Math 5637 (395) Risk Theory

Instructor – James G. Bridgeman

Change in Requirements: You are only required to do 6 projects, rather than 8!

Errata for textbook: http://www.soa.org/files/pdf/edu-loss-models-errata-corrections.pdf

Final Exam Exam Solutions Exam
Solutions Spreadsheets

Grading Worksheet Final grades have been posted on the Registrar’s
site

Maximum Entropy Paper (K. Conrad)

EXCEL Example for Convolution (see page 208)

(note use of the EXCEL functions OFFSET and SUMPRODUCT)

Distribution fitting example (pp 207-208)

EXCEL Example for Panjer Recursion (try convolution on this one first!)

Stop-Loss Example Stop Loss Example Spreadsheet

Example of Compound Geometric and Panjer Recursion For Ruin Probabilities

**Cumulative
Assignments** (Most recent on top)(Final)

Study the Two Ruin Theory Notes above and the spreadsheet example for ruin probabilities

Sec. 11.1-11.4 and exerc. 11.1-11.3, 11.6-11.7, 11.9-11.18

Sec. 10.1-10.2

Study the Stop-Loss Example and Spreadsheet above … be able to do such problems independently

Study the EXCEL examples and distribution fitting examples above and be able to do such calculations independently.

Sec. 9.8-9.12 and exerc, 9.47-9.65, 9.67-9.69

Sec. 9.1-9.7 and exerc. 9.1-9.36

Sec. 6.10-6.13 and 8.6. Exer.6.20-6.28, 6.32, 8.29-8.34

Sec. 6.7-6.9 and exerc. 6.10-6.19

Sec. 6.1-6.6 and exer. 6.1-6.9 and use Faa’s formula to calculate the first 4 raw and central moments of the Poisson, Neg. Binomial, and Binomial distributions

Validate (comparing formulas is good enough, but surface interpretation is interesting so you might want to try it) that if X is a log-logistic then the k-th conditional tail moment distribution of X is a transformed beta (or, when γ=1, a generalized Pareto)

Sec. 5.5 and exerc. 5.27

Sec. 3.4 and 3.5; exer.3.25 to 3.37 (Beware some misprints in both the text and the solution manual. See errata!)

Write down a formula for the 3^{rd} moment analogous
to Theorem 8.8

Be sure that you can see Theorems 8.3, 8.5, 8.6, 8.7 and 8.8 in terms of the surface interpretation

Sec. 8.1-8.5 and exer. 8.1-8.28 (In chapter 8 try to think in terms of the surface interpretation. It will simplify everything)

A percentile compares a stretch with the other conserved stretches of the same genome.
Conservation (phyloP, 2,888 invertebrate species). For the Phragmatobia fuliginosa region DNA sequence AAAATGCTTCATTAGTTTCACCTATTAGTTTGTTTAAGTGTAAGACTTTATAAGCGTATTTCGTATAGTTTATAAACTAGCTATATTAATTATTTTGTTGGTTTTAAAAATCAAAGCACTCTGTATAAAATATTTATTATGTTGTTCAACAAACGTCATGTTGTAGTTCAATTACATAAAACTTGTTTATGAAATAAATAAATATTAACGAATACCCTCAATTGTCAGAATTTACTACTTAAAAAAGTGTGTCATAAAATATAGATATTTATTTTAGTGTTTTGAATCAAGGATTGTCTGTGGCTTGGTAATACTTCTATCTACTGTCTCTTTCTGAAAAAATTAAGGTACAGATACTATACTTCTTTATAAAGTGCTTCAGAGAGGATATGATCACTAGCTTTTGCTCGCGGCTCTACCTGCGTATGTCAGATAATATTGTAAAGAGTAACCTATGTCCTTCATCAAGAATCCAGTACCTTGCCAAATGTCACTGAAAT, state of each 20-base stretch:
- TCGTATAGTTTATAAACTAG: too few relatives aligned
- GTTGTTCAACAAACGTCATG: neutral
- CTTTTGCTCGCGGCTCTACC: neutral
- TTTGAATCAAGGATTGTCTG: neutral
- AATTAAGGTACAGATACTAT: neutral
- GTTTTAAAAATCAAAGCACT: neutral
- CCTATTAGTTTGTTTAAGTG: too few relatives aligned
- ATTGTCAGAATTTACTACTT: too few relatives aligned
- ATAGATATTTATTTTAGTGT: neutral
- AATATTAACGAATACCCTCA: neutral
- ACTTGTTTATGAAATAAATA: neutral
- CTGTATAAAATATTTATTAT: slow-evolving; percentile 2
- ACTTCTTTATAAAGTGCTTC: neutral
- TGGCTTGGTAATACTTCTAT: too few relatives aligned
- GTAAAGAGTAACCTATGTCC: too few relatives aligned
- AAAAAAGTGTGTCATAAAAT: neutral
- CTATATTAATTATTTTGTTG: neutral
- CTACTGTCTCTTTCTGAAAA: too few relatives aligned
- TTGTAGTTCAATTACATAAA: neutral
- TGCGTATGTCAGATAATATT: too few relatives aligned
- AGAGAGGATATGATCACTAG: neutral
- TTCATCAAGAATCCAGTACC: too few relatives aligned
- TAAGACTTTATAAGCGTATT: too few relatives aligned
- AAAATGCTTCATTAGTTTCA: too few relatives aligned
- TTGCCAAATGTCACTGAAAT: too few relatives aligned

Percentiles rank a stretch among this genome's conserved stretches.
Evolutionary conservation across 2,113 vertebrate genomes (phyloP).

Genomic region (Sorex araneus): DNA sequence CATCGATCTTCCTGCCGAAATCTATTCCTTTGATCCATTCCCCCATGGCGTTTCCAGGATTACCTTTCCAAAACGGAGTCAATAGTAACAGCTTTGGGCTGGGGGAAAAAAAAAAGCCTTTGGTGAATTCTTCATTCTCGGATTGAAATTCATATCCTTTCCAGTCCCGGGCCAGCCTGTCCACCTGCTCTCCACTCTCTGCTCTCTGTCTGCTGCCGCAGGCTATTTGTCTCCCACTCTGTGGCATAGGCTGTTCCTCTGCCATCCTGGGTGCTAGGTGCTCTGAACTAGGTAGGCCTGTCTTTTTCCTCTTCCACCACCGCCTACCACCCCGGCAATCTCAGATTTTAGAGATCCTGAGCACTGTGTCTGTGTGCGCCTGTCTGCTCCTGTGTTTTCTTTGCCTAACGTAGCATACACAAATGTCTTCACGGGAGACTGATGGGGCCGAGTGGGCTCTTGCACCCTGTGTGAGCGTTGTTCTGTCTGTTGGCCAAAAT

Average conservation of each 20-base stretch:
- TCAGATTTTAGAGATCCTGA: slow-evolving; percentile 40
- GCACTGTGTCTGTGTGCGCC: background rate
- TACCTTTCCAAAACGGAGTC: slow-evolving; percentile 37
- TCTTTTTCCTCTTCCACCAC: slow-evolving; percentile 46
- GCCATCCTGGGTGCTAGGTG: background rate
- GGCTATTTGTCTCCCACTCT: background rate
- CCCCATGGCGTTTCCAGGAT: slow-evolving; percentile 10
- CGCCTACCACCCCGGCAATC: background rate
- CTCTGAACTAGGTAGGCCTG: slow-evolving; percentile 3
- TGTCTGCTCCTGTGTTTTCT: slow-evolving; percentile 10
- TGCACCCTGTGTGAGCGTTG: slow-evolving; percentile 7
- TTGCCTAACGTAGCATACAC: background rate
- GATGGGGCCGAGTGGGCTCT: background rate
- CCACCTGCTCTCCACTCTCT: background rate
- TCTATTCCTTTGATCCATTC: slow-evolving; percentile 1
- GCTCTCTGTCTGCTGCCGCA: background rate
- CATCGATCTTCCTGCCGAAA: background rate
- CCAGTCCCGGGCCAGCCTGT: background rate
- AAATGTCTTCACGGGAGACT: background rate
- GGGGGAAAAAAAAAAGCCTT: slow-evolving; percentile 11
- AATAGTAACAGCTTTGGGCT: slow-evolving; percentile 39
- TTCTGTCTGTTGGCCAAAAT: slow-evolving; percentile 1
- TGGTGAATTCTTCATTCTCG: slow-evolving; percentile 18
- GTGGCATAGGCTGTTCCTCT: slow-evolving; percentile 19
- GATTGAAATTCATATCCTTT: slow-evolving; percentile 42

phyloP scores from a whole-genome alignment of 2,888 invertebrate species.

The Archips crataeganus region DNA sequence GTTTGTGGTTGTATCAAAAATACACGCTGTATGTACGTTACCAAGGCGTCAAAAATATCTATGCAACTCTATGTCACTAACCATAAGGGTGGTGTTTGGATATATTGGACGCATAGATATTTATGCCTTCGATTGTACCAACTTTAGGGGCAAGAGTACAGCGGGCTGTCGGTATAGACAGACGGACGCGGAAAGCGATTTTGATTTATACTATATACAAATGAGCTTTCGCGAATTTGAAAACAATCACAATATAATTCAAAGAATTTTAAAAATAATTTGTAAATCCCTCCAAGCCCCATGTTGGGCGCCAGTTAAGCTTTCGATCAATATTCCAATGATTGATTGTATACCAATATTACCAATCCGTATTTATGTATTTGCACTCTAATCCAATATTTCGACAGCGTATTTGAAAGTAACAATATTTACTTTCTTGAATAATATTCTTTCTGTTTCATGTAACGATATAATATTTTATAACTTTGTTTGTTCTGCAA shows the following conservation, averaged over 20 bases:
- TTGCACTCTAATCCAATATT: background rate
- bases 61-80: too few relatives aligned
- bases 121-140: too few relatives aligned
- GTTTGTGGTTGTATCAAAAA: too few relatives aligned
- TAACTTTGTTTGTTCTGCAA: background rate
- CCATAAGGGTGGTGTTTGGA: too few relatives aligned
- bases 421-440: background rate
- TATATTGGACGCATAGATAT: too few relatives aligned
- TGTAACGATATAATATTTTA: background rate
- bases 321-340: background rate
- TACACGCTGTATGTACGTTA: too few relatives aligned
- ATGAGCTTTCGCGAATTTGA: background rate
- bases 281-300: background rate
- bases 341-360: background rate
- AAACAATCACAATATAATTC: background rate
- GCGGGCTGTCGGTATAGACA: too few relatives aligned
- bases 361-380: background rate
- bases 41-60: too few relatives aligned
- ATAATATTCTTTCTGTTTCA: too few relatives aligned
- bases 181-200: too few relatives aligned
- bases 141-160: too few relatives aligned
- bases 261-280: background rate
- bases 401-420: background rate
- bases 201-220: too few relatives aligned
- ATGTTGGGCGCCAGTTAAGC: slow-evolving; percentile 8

Study the Maximum Entropy paper (download above)

Sec. 5.4 and exer. 5.24-5.26

Sec. 5.1-5.3 and exer. 5.1-5.23 (keep a bookmark in appendix A!)

Sec. 4.1-4.2 and exer. 4.1-4.12

Sec. 3.3 and exer. 3.21-3.24

Sec. 3.1-3.2 and Exer. 3.1-3.20

**Project Topics**:
(pick any eight to submit by end of semester … topics will be added as we go)

#1 Critique the “proof” given in class that vanishing of y ^{k}S(y)
as y goes to infinity implies existence of the k-th moment (assume non-negative
support).

#2 The surface interpretation shows that the size of a
stationary population is proportional to the average lifetime (expectation of
life at birth). What does the surface
interpretation say about the size of a stably growing population (the rate of
births at time t is B_{t} = B_{0}e^{k t} for some
constant k)?

#3 Use the surface interpretation
(i.e. don’t use an integral anywhere in your work) and a little bit of algebra
to write formulas for E[X^{j}(X_{^}d)^{k}] (or
combinations thereof) for as many combinations of j=1,2,3,4 and k=1,2,3,4 as
you can without using any powers higher than 4 in your answer. Assume non-negative support. Hint: compare with project #22.

#4 Develop a **purely**
algebraic method to express E[(X-d)_{+}^{k}] in terms of E[X^{j}]
and E[(X_{^}d)^{j}] for j __<__ k. Show how it works for k = 1, 2, 3, 4. Do not use the surface interpretation (as I
do in class) and do not use integration by parts (as the textbook does) in any
way, but use only algebra. Forget that